2
$\begingroup$

I am trying to prove that given $$g:I^{n+1}\subset \mathbb{R}^{n+1}\rightarrow \mathbb{R}^n$$ continuous, $(x_0,y_0)\in I^{n+1}$ and a sequence of functions defined iteratively as for each $f:\mathbb{R}\rightarrow \mathbb{R}^n$, $$ f_0(x)=y_0\\ f_{n+1}(x)=\vec{y_0}+\int_{x_0}^xg(s,f_n(s))ds $$ is continuous on the compact k-cell $I^{n}$. I am not seeing an obvious way to bound the difference $$ ||\int_{x_0}^xg(s,f_n(s))ds-\int_{x_0}^yg(s,f_n(s))ds|| $$ in terms of $||x-y||$. If it were a single variable integral this would be easy, but I am having a hard time trying to pluck out $||x-y||$ terms from anywhere.

Some context: I have (hopefully) shown uniform boundedness of the $f_n$ by arguing, for $L=||I^{n}||$ and $||g||_\infty\leq M$, $$ ||f_n(x)||_\infty=||\vec{y_0}+ \int_{x_0}^xg(s,f_n(s))\mathrm ds||_\infty\\ \stackrel{\text{triangle ineq.}}{\leq}||y_0||_\infty+ ||\int_{x_0}^xg(s,f_n(s))\mathrm ds||_\infty\\ \stackrel{\text{max of integrand times max volume}}{\leq} ||y_0||_\infty+ML $$ a constant.

This is in the context of proving a variation of the existence theorems for ODE's using Arzela-Ascoli.

edit: addressing comment: I may have left out some context because I was confused myself. The $g$ in this problem arises in the context of the system of differential equations $$ f'(x)=g(x,f(x))\\ f(x_0)=y_0 $$ for a continuous $g$ defined on an open interval $\mathcal{O}\subset \mathbb{R}^n\times \mathbb{R}\rightarrow \mathbb{R}^n$. I took $I^{n+1}$ to be some compact product of closed rectangles living inside $\mathcal{O}$, analogous to the picard theorem in 1 dimension.

The $f_n$ are approximating the differentiable $f:\mathbb{R}^n\rightarrow \mathbb{R}$.

$\endgroup$
  • $\begingroup$ Can you clarify a couple points in your post? You state that $g$ is defined on $I^{n+1}$, but then you don't verify that your $f_n$ functions take values in $I^n$ (though you prove a bound, I don't see how to guarantee it's less than unity). Without proving this, how does $g(s,f_n(s))$ even make sense? Also, what do you mean by $L= \Vert I^n \Vert_\infty$? The $L^\infty$ norm is for functions, not sets. Finally, do you mean $\Vert g \Vert_\infty \le M$? Why do you have $x$ in there? $\endgroup$ – Glitch Jan 19 '17 at 4:38
  • $\begingroup$ Yes, sorry, editing above. However, I am unclear on why the bound needs to be less than unity? To apply Arzela Ascoli I only need a uniform/constant bound. $\endgroup$ – qbert Jan 19 '17 at 4:47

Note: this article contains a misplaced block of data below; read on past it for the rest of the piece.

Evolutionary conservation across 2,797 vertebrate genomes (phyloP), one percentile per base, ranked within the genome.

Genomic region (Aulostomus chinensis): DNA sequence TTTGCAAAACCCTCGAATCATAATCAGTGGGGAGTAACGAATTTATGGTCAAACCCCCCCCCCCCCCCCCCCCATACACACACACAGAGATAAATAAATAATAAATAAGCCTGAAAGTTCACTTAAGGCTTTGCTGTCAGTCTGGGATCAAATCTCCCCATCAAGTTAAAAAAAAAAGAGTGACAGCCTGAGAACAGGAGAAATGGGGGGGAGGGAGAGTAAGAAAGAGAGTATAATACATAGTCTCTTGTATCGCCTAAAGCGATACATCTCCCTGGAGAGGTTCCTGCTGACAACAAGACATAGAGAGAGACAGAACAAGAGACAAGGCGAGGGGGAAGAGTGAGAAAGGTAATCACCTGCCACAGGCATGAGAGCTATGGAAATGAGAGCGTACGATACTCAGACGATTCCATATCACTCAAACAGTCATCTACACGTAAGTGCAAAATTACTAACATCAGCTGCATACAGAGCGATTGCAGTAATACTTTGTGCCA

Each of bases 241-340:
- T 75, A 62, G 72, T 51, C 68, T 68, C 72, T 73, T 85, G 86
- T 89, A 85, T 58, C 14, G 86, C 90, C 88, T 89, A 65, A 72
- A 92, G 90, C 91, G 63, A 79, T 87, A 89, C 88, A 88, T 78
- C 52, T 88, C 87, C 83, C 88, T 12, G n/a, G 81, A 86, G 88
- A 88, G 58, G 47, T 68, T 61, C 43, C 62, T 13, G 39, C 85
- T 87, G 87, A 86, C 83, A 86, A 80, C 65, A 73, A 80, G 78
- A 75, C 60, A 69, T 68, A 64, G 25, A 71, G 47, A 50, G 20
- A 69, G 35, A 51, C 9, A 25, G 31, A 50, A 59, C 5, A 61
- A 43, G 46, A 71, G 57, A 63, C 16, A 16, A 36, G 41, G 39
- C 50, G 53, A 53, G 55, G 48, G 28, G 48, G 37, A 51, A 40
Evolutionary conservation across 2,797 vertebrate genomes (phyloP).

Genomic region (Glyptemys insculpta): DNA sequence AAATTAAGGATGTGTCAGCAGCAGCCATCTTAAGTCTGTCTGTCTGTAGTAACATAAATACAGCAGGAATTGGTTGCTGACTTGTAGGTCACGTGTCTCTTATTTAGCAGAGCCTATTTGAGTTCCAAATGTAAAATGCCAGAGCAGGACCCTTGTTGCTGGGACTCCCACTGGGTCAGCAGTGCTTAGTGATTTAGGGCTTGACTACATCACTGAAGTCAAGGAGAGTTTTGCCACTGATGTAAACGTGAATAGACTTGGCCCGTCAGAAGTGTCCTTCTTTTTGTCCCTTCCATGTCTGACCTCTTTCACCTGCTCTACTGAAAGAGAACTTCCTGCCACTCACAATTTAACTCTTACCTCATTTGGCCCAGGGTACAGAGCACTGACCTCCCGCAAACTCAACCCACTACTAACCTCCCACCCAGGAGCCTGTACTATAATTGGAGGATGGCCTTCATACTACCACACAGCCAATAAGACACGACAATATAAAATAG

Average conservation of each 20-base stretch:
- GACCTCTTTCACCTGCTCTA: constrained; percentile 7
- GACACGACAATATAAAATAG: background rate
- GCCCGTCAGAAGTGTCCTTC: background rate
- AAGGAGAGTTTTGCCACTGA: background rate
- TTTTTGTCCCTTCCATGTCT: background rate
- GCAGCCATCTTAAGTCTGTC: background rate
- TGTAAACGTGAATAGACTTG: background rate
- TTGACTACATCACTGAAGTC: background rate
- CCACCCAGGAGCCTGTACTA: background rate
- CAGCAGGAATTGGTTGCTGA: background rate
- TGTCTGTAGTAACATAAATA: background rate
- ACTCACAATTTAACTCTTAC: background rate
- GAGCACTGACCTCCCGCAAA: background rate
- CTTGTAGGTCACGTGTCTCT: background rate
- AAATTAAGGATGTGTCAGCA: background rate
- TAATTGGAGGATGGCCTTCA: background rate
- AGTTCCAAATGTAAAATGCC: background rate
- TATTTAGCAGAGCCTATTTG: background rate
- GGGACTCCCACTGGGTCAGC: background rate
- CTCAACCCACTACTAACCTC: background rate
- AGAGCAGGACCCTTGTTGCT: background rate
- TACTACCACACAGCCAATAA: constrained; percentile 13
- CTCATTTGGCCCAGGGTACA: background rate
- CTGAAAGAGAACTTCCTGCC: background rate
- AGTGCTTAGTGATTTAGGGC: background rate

• $\begingroup$ You never really define the set $I^n$. I was assuming $I = [-1,1]$. Is that not the case? If it is the case, then for $g(s,f(s))$ to make sense we have to have $(s,f(s)) \in I^{n+1}$. $\endgroup$ – Glitch Jan 19 '17 at 4:49
  • $\begingroup$ @Glitch I have hopefully clarified in the above $\endgroup$ – qbert Jan 19 '17 at 4:54
1
$\begingroup$

As long as you know that $g(s,f_n(s))$ always makes sense (i.e. $(s,f(s))$ lies in the domain of the function $g$), and $g$ is bounded by $M$ on this set, then it's not too bad to get what you're after. Assume for the moment that $y \le x$. Then $$ \int_{x_0}^x g(s,f_n(s)) ds - \int_{x_0}^y g(s,f_n(s)) ds = \int_{y}^x g(s,f_n(s)) ds $$ and so $$ \left\Vert \int_{x_0}^x g(s,f_n(s)) ds - \int_{x_0}^y g(s,f_n(s)) ds \right\Vert \le \int_y^x \Vert g(s,f_n(s)) \Vert ds \le \int_y^x M ds = M |y-x|. $$ A similar argument proves the bound when $y \ge x$. Thus we have something better than continuity: we have Lipschitz continuity.

$\endgroup$
  • $\begingroup$ ah! I didn't know this was justified for vector valued integrals, but I think this confusion came from my initial thought that the variables in the limits were vectors. Just to clarify, we are integrating a vector valued function along a curve and thus can split things up as you did? $\endgroup$ – qbert Jan 19 '17 at 4:59
  • $\begingroup$ Yes, the integrand (i.e. $g$) takes values in $\mathbb{R}^n$, but the bounds of integration are scalars. Moreover, for a vector integral of a function $F:[a,b] \to \mathbb{R}^n$ we can bound $ \Vert \int_a^b F(s) ds \Vert \le \int_a^b \Vert F(s) \Vert ds$. $\endgroup$ – Glitch Jan 19 '17 at 5:02
  • $\begingroup$ The last bit I knew. Thank you for bearing with me. Final question, if I want the norm of the product of intervals, I thought using $||\cdot||_\infty$ meant take the maximal element, or maximum of the absolute value of all the vector entries. How should I denote this? $\endgroup$ – qbert Jan 19 '17 at 5:04
  • $\begingroup$ If I understand correctly you want notation for the supremal value of $\Vert x \Vert$ for $x \in I^{n+1}$. Is that right? If so, the closest thing I can think of is the "diameter of the set," which is the supremal distance between any two elements, but that's not quite what you want. Maybe just write $L = \sup_{x \in I^{n+1}} \Vert x \Vert$ ? $\endgroup$ – Glitch Jan 19 '17 at 5:08
  • $\begingroup$ ah ok, I will. Thanks again! $\endgroup$ – qbert Jan 19 '17 at 5:10

Your Answer

By clicking “Post Your Answer”, you agree to our terms of service, privacy policy and cookie policy

Not the answer you're looking for? Browse other questions tagged or ask your own question.